iPath Dow Jones-UBS Sugar ETN (SGG)
Gain Since September 1: 33.5%
Under The Hood: SGG is an exchange-traded note linked to the Dow Jones-UBS Sugar Subindex, a benchmark consisting of a single futures contract on the commodity of sugar. The Sugar No. 11 contract traded on the ICE is the world benchmark contract for raw sugar trading, and represents 112,000 pounds of the commodity.
What’s Driving SGG: A falling dollar has given sugar prices a boost, and worries of potential supply disruptions in major sugar-producing regions. Monsoons in India, one of the world’s largest sugar producers, have reduced expectations for this year’s harvests, while rains in Brazil have delayed shipments as well. The sugar ETN has also been aided by backwardation in futures markets, as longer-dated contracts are trading at a discount to futures closer to expiration. While there has been some unflattering coverage of the potential headwinds created by contangoed futures markets, downward-sloping curves can act as wind at the back of investors–as has been the case with SGG.
SPDR Gold Trust (GLD)
Gain Since September 1: 6.8%
Under The Hood: GLD is a physically-backed commodity ETF, meaning that the underlying assets of this fund are gold bars stored in secure vaults. The physically-backed structure means that prices of GLD will generally move in unison with spot prices, eliminating the nuances of a futures-based strategy.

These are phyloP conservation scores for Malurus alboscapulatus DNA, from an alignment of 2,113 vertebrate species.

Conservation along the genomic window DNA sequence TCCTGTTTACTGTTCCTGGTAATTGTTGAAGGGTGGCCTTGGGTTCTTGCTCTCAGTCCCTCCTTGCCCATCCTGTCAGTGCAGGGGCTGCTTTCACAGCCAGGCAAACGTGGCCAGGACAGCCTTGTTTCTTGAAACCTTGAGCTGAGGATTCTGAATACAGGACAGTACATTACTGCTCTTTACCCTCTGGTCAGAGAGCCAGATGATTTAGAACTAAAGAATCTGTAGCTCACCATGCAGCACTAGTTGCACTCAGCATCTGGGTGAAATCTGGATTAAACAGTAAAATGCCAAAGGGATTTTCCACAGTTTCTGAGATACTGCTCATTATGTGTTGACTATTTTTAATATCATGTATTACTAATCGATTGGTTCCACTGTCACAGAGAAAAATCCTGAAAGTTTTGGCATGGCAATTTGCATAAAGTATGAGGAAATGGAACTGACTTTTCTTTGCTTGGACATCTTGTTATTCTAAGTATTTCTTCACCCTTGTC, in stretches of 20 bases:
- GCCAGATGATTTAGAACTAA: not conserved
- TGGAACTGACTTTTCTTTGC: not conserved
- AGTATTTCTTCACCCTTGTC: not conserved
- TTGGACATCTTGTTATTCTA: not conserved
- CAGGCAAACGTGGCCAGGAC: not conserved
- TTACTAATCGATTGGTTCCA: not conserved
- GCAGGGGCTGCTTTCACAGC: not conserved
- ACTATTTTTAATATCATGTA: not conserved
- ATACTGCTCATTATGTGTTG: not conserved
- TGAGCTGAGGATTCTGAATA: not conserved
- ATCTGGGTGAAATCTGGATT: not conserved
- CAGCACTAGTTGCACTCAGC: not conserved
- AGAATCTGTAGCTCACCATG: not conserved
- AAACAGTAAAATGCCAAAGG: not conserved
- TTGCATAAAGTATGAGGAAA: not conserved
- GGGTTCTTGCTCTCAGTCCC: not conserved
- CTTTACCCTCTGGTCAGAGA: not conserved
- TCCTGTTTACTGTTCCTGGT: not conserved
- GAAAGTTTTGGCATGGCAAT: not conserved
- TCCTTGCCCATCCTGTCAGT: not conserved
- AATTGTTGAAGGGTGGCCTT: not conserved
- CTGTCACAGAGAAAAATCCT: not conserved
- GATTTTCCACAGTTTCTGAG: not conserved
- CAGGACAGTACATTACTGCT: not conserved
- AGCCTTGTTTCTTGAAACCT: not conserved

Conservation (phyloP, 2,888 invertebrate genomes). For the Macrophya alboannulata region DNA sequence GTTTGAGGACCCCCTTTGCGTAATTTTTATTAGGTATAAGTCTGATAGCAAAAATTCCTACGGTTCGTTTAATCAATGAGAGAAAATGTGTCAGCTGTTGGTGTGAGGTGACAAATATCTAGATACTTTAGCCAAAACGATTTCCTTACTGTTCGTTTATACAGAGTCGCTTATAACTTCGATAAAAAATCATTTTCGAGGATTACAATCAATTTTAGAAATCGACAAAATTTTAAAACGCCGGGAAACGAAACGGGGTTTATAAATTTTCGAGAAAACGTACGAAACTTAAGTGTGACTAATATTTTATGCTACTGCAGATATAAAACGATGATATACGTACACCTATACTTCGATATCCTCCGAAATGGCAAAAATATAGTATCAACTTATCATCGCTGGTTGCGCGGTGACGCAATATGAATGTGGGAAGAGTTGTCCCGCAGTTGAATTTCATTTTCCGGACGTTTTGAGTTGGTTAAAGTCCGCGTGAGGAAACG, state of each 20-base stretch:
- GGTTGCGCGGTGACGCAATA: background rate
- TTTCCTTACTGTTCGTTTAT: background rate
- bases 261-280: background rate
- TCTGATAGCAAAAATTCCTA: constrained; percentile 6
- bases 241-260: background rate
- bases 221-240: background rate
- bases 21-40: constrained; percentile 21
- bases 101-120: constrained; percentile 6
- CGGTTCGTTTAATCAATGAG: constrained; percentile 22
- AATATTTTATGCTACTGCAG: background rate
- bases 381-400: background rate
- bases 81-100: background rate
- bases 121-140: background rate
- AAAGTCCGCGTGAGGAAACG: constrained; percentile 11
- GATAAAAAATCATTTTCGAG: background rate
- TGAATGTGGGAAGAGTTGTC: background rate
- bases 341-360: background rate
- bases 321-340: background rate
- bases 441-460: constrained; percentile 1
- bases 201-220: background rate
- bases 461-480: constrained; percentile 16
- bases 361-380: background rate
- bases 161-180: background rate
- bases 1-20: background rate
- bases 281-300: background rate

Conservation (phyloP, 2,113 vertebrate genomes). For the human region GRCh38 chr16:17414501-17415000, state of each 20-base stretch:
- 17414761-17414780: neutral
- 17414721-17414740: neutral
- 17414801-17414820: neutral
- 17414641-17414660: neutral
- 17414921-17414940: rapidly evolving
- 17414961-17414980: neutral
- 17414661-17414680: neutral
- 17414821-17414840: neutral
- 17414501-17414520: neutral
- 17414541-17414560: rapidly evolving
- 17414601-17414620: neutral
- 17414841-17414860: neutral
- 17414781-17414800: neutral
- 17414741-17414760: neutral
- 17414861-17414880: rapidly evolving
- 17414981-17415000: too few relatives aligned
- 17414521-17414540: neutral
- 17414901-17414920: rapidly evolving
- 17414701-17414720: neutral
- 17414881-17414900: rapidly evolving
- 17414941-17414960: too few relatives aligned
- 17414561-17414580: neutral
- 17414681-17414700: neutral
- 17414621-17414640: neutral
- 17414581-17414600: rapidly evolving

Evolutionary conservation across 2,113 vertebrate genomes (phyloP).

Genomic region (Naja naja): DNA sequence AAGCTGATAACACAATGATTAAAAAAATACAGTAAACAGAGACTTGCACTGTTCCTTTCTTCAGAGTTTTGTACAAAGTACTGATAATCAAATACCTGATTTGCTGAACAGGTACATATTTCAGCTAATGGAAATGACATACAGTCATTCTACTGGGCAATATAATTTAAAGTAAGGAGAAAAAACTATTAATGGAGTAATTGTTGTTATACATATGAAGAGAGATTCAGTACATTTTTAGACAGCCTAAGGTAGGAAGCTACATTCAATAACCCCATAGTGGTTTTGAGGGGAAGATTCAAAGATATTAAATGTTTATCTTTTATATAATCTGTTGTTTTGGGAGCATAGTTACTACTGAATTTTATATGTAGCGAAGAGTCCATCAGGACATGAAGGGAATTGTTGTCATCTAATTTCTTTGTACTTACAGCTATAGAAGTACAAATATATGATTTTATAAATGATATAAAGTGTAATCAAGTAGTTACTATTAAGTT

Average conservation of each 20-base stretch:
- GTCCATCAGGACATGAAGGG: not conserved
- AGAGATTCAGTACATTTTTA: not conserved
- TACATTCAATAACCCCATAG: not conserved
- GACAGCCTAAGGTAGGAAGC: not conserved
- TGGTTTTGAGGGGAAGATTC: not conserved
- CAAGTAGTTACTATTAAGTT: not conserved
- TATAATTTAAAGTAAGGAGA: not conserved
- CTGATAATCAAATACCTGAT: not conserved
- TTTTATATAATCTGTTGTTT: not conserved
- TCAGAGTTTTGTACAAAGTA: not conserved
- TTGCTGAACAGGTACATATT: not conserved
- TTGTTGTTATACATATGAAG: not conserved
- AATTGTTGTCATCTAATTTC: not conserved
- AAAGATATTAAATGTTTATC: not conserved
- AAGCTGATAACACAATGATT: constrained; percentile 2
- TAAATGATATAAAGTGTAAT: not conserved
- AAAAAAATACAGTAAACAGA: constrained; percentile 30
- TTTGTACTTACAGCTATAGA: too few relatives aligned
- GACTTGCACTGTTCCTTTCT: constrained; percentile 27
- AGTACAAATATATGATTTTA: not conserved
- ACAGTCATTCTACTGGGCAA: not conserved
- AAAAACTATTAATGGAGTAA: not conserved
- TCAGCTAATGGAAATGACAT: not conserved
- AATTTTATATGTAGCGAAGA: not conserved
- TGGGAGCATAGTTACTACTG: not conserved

What’s Driving GLD: The meteoric rise of gold prices–the yellow metal has touched new highs multiple times in recent weeks–appears to be driven primarily by investor interest in inflationary hedges. As the Federal Reserve appears poised to implement further quantitative easing, the likelihood of additional capital injections that could increase the money supply further has enhanced the appeal of precious metals. Moreover, some policymakers are indicating that they may take steps to push inflation higher. “The Federal Reserve spent the past three decades getting inflation low and keeping it there,” writes Sudeep Reddy. “But as the U.S. economy struggles and flirts with the prospect of deflation, some central bank officials are publicly broaching a controversial idea: lifting inflation above the Fed’s informal target.”
iPath Dow Jones-UBS Tin ETN (JJT)
Gain Since September 1: 21.4%
Under The Hood: JJT is also structured as an exchange-traded note, linked to an index comprised of a futures contract on the commodity of tin. Tin is widely used as solder in electronics products, creating a link between the price of the commodity and the technology sector.
What’s Driving JJT: The tin ETN has been one of the year’s best performers in any asset class, thanks to a confluence of factors. Tin is approaching a deficit situation, as global demand has outpaced supply of the metal. According to the International Tin Institute, global production will rise only 1.5% this year, compared to an increase of 15% in demand. Tin has also benefited from a weaker U.S. currency, as this metal is priced on the London Metals Exchange in dollars.
Disclosure: No positions at time of writing.